last updated: April 3, 2012
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- Iranian.com: Contributor
- American Enterprise Institute: Former Intern
- Suffolk Law School: JD
Peter Kohanloo is an Iranian-American activist based out of Boston. A former intern for Michael Ledeen at the neoconservative American Enterprise Institute, Kohanloo pushes a hawkish view of Iran’s clerical regime and has written stinging critiques of Iranian Americans and others who have challenged the neoconservative approach toward Iran.
Like his friend and occasional collaborator Sohrab Ahmari—who has been described by Media Matters’ MJ Rosenberg as “the neocons’ favorite Iranian”—Kohanloo has been particularly critical of the National Iranian American Council (NIAC), a U.S.-based Iranian-American advocacy group that opposes Iran’s clerical regime but favors diplomacy over sanctions and military confrontation. In a February 2012 opinion piece for Foreign Policy, Ahmari and Kohanloo described NIAC as “decidedly ayatollah-friendly” and suggested that its opposition to U.S.-led regime change in Iran was out of step with the broader Iranian-American community.
Rosenberg, however, noted that a Zogby poll referenced by Ahmari and Kohanloo showed that only 30 percent of the Iranian Americans surveyed listed “promoting regime change” as one of their top priorities for U.S. policy toward Iran. “NIAC opposes the Iranian regime and supported the 2009 protests against it. But it believes that the most effective, and probably only, way to successfully change Iranian behavior is through diplomacy, not sanctions and war threats,” he wrote. “This drives the Iranian neocons nuts.” Rosenberg added that another poll showed that only 3 percent of Iranian Americans favored U.S. military action against Iran.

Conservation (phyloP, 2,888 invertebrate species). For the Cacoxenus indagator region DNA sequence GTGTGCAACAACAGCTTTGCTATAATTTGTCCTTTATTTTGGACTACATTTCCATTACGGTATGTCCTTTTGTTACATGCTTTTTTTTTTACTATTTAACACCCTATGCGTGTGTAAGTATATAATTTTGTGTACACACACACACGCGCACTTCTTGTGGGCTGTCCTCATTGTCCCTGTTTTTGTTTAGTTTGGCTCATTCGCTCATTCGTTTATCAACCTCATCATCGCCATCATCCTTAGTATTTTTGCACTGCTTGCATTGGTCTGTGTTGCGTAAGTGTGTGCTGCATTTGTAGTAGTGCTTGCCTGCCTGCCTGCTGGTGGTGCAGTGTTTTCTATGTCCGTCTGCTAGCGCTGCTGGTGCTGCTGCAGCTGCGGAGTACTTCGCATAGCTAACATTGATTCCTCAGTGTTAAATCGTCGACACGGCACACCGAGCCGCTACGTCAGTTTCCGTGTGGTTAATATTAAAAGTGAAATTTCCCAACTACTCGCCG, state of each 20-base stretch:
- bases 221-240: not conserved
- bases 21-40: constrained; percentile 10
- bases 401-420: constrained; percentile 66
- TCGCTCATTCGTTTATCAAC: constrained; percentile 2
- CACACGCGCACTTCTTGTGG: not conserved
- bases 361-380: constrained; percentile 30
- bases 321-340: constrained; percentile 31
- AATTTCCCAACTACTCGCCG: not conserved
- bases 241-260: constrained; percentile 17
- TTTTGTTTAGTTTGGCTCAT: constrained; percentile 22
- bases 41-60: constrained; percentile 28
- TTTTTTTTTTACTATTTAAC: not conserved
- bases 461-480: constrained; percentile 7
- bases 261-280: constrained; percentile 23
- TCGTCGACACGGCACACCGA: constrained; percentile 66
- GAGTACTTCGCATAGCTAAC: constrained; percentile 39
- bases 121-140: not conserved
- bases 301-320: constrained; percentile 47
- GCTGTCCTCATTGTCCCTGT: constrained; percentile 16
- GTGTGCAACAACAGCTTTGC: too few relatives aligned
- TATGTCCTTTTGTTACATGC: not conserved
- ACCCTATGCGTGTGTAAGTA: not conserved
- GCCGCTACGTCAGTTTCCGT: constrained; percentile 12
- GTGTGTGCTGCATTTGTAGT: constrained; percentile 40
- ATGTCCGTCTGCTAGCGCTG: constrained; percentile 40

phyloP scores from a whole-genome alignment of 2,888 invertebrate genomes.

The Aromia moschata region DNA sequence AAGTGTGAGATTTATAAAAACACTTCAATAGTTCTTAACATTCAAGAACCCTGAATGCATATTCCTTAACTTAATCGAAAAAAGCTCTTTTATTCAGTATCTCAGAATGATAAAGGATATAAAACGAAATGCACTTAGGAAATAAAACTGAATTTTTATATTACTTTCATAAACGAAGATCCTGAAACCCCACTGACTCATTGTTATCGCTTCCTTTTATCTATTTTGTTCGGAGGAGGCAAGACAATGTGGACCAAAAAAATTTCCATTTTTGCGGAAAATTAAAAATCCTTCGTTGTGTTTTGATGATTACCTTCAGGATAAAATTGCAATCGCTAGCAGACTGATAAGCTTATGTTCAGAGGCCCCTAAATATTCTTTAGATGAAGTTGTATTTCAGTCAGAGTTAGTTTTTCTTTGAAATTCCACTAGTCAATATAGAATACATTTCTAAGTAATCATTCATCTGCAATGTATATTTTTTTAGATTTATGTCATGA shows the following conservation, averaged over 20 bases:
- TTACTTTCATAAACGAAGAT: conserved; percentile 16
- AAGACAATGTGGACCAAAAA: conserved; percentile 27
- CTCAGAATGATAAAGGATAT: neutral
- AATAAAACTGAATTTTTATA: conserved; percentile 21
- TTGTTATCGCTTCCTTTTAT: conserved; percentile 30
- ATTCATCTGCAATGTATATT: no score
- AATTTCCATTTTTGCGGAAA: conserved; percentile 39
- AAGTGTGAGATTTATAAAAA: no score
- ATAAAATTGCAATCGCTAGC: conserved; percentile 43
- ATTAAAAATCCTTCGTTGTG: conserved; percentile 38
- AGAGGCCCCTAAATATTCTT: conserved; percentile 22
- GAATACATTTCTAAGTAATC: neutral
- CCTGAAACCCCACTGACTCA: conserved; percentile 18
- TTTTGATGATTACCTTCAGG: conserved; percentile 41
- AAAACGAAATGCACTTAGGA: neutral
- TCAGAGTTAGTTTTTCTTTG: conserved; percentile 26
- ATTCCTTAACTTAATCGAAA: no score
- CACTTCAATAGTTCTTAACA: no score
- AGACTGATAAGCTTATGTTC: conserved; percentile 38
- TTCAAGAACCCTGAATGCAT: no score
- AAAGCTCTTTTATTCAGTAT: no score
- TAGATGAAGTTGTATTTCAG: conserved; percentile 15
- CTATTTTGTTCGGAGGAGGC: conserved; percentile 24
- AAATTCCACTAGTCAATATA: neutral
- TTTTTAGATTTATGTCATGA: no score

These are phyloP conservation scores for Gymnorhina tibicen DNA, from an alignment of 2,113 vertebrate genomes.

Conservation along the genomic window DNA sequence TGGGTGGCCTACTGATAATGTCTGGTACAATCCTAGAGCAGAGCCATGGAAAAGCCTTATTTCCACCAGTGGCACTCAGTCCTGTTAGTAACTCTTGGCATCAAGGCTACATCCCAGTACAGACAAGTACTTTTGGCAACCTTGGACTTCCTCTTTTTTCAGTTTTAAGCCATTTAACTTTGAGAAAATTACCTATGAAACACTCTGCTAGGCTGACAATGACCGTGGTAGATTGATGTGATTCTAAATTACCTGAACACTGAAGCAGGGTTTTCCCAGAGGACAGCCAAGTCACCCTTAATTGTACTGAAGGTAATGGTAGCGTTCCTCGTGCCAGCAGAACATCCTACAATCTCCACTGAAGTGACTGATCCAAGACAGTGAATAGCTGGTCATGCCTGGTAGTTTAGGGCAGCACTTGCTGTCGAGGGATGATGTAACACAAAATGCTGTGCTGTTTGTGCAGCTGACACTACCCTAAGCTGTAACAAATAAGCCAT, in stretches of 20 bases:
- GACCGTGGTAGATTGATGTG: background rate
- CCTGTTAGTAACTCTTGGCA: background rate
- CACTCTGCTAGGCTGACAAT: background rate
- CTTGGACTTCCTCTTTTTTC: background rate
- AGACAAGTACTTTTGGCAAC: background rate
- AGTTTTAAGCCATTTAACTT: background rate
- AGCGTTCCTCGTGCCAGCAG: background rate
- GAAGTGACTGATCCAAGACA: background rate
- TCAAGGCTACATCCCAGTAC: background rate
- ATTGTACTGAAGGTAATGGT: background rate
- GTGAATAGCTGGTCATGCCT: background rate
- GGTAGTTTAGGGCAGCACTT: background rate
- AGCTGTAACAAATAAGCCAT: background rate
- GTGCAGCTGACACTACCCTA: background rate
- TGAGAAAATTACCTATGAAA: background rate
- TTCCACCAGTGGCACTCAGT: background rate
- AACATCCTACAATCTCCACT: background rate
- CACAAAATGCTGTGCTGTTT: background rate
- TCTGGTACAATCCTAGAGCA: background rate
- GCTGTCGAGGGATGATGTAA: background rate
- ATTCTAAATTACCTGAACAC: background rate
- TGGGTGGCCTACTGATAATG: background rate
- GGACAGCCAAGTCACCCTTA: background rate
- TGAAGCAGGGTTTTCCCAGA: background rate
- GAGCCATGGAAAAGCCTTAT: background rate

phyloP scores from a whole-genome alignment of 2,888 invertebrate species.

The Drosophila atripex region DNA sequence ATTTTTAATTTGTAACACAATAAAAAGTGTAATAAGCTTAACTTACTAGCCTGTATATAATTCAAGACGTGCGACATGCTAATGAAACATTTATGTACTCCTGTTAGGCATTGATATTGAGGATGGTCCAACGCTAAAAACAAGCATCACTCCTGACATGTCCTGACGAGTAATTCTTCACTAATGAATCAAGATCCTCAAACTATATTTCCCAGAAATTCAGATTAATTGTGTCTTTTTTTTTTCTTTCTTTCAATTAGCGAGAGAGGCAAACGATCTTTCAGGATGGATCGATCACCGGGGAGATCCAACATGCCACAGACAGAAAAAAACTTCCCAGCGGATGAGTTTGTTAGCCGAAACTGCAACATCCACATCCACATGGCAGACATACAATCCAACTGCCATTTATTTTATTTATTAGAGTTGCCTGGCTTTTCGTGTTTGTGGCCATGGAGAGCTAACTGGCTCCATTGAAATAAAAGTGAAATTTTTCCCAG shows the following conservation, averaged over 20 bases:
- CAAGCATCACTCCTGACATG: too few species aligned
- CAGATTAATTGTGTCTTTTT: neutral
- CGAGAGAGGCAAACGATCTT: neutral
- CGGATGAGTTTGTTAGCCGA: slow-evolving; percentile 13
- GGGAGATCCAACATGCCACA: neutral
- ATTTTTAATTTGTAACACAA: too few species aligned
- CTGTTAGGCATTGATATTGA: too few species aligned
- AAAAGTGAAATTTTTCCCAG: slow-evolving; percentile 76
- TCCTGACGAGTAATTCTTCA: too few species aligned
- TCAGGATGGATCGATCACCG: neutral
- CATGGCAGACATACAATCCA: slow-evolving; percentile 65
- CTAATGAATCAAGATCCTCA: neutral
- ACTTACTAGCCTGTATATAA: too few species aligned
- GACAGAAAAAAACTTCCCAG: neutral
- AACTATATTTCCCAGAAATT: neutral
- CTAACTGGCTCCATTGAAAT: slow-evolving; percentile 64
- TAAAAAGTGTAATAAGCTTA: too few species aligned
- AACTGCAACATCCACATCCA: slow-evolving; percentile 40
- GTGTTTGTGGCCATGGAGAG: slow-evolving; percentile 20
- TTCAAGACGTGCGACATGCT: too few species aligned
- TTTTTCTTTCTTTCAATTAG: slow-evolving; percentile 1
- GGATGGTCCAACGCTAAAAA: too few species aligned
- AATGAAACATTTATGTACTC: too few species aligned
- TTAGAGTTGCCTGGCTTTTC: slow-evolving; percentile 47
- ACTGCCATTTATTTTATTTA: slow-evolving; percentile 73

Kohanloo has used similar tactics before. In a January 2012 post for Iranian.com, Kohanloo criticized an NIAC official for calling Ahmari an “MEK terror cult supporter,” noting that Ahmari had criticized the Muhajedin-e Khalq on a number of occasions. But Kohanloo followed this critique with the suggestion that NIAC was somehow abetting the Iranian government: “For years, NIAC has vilified those who dare challenge their false narrative of US-Iran relations as part of an unholy alliance of Zionists, Persian monarchists, and MEK cultists—a myth more suitable for an audience attending Friday prayers at Tehran University than for savvy Iranian-Americans who seek creative and practicable ways of effecting democratic change inside Iran.”
In another post, Kohanloo protested a satirical Foreign Policy magazine quiz created by Iranian-American commentator Reza Aslan, who compared statements by GOP presidential candidate Rick Santorum to those of Iranian Supreme Leader Ali Khameini to imply that the two shared similar views on social issues. “What seems to have eluded Aslan,” Kohanloo wrote, “was the basic fact that Khamenei is a merciless Iranian tyrant, while Santorum is a duly elected former United States Senator from the Commonwealth of Pennsylvania.” Kohanloo added that Aslan “has established a reputation for apologizing for Iran’s mullahs,” although he did not provide any reference to such instances.
In another collaboration with Ahmari, Kohanloo suggested in a 2011 posting for the Weekly Standard blog that the democratic uprisings of the Arab spring had somehow “revealed the left’s intellectual inconsistency and hypocrisy regarding America’s role in the Muslim world.” Drawing no distinction between calls for the United States to pressure an allied autocratic government and calls to intervene against a hostile one, the authors claimed that progressive groups like Just Foreign Policy and Code Pink had “all but demand[ed] American military intervention” in Egypt but had found “speaking out—let alone acting—in support of Iranian democrats [to be] out of line.”
An op-ed from February 2011 shows that Just Foreign Policy’s Robert Naiman had called for “specific threats [by the Obama administration] linking U.S. aid to … the protection of peaceful protests” in Egypt, “the cutting or suspension of particular [U.S.] aid programs” to Egypt, and the “canceling [of] U.S. visas of specific Egyptian officials … linked to the violence”—far short of a call for military intervention. Moreover, although Naiman expressed doubts about western media reports saying the 2009 elections in Iran were rigged, he added in a September 2009 op-ed, “I strongly sympathize with the protesters' desire for more social freedom, and empathize with their outrage over the crackdown.”